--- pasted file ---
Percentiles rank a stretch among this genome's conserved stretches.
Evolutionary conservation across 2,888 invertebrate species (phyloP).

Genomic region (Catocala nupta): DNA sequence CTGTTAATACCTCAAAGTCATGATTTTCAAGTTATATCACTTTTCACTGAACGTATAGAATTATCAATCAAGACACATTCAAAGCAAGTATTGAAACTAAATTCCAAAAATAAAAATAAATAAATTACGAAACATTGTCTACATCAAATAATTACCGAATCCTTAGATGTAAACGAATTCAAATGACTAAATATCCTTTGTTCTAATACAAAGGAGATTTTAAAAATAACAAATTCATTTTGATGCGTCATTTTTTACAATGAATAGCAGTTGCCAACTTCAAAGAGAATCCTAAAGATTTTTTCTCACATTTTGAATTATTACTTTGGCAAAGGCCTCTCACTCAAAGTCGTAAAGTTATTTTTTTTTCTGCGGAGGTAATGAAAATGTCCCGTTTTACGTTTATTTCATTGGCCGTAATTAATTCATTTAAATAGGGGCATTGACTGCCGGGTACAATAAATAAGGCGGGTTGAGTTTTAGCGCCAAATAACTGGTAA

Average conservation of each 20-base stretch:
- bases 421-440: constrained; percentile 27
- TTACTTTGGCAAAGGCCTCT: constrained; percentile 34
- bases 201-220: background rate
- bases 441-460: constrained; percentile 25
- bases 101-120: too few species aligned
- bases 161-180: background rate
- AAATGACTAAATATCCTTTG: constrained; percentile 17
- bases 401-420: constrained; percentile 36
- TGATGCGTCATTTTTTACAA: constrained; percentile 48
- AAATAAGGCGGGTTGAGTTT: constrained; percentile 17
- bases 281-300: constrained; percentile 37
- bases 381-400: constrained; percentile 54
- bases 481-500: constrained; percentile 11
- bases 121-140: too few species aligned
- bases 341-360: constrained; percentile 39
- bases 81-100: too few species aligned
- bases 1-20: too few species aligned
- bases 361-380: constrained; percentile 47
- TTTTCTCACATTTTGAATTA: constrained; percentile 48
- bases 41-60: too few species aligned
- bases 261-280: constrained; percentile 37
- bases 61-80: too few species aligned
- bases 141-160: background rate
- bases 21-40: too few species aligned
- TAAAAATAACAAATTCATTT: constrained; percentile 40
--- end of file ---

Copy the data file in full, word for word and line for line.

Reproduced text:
Percentiles rank a stretch among this genome's conserved stretches.
Evolutionary conservation across 2,888 invertebrate species (phyloP).

Genomic region (Catocala nupta): DNA sequence CTGTTAATACCTCAAAGTCATGATTTTCAAGTTATATCACTTTTCACTGAACGTATAGAATTATCAATCAAGACACATTCAAAGCAAGTATTGAAACTAAATTCCAAAAATAAAAATAAATAAATTACGAAACATTGTCTACATCAAATAATTACCGAATCCTTAGATGTAAACGAATTCAAATGACTAAATATCCTTTGTTCTAATACAAAGGAGATTTTAAAAATAACAAATTCATTTTGATGCGTCATTTTTTACAATGAATAGCAGTTGCCAACTTCAAAGAGAATCCTAAAGATTTTTTCTCACATTTTGAATTATTACTTTGGCAAAGGCCTCTCACTCAAAGTCGTAAAGTTATTTTTTTTTCTGCGGAGGTAATGAAAATGTCCCGTTTTACGTTTATTTCATTGGCCGTAATTAATTCATTTAAATAGGGGCATTGACTGCCGGGTACAATAAATAAGGCGGGTTGAGTTTTAGCGCCAAATAACTGGTAA

Average conservation of each 20-base stretch:
- bases 421-440: constrained; percentile 27
- TTACTTTGGCAAAGGCCTCT: constrained; percentile 34
- bases 201-220: background rate
- bases 441-460: constrained; percentile 25
- bases 101-120: too few species aligned
- bases 161-180: background rate
- AAATGACTAAATATCCTTTG: constrained; percentile 17
- bases 401-420: constrained; percentile 36
- TGATGCGTCATTTTTTACAA: constrained; percentile 48
- AAATAAGGCGGGTTGAGTTT: constrained; percentile 17
- bases 281-300: constrained; percentile 37
- bases 381-400: constrained; percentile 54
- bases 481-500: constrained; percentile 11
- bases 121-140: too few species aligned
- bases 341-360: constrained; percentile 39
- bases 81-100: too few species aligned
- bases 1-20: too few species aligned
- bases 361-380: constrained; percentile 47
- TTTTCTCACATTTTGAATTA: constrained; percentile 48
- bases 41-60: too few species aligned
- bases 261-280: constrained; percentile 37
- bases 61-80: too few species aligned
- bases 141-160: background rate
- bases 21-40: too few species aligned
- TAAAAATAACAAATTCATTT: constrained; percentile 40